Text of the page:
Friday, November 24, 2006

Some Buddha's words
Mugging "History and Theory of Southeast Asian Architecture", reviewing the influence of Buddhism (Hinduism, Islam etc...) on SEAsian Architecture, and coming across this interesting link about life and death of the very first Buddha - Sakyamuni (Thich Ca). This is quite a nice write-up about him. But it confuses me.
In the middle part, some of his words were written as:
"Charity, knowledge and virtue are possessions that cannot be lost. To do a little good is worth more than accomplishing works of a difficult nature. The perfect man is nothing unless he pours out kindness on his fellow creatures, unless he consoles the abandoned. My doctrine is a doctrine of mercy. The way of salvation is open to all. Destroy your passions as the elephant would trample down a reed hut. But I would have you know that it is a mistaken idea to believe that one can escape from one's passions by taking shelter in hermitages. The only remedy against evil is healthy reality."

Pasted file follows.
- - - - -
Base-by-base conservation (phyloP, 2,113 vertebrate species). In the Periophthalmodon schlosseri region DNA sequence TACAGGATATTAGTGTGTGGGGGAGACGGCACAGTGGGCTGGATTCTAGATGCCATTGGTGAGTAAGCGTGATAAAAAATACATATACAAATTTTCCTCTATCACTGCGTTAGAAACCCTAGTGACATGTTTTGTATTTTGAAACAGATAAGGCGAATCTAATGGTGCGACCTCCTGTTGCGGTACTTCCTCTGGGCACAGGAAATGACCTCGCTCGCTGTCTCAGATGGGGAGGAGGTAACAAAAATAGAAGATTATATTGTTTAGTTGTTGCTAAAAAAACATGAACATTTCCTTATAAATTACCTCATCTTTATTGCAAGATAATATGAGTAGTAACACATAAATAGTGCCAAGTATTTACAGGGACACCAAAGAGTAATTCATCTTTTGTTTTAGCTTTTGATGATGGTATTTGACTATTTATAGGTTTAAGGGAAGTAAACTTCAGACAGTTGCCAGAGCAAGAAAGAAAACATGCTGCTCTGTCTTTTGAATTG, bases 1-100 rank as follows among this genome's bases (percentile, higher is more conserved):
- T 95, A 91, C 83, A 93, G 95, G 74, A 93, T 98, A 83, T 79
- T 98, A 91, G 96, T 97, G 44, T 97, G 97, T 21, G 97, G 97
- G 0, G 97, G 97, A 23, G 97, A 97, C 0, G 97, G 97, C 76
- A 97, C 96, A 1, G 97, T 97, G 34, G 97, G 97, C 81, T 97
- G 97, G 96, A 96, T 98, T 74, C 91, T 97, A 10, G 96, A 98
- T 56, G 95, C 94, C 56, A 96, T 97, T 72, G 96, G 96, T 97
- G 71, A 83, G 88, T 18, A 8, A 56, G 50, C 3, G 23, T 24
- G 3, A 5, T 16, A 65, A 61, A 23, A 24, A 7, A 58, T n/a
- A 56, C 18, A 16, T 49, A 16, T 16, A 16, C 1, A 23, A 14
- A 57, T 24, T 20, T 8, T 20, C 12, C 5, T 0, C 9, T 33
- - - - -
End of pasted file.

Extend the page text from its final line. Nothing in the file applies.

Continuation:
I know that Buddhism conceives desires as the ultimate cause of all pains. And passion is somehow just indifferent from desires. Then for those who wanna learn much from Buddhism but don't really wanna take it seriously at present, how do they apply this specific advice? Gradually destroy all of their passions? How about those saying "life is passion" all the time?
Moment of confusion again with Buddhism @@. Hmm...

[Zen painting............................... "The Book of Tea" - Okakura Kakuzo]

1 comment:

mocphale said...

Always hope that I can find the answer myself at the end of this journey. Desire and passion @@..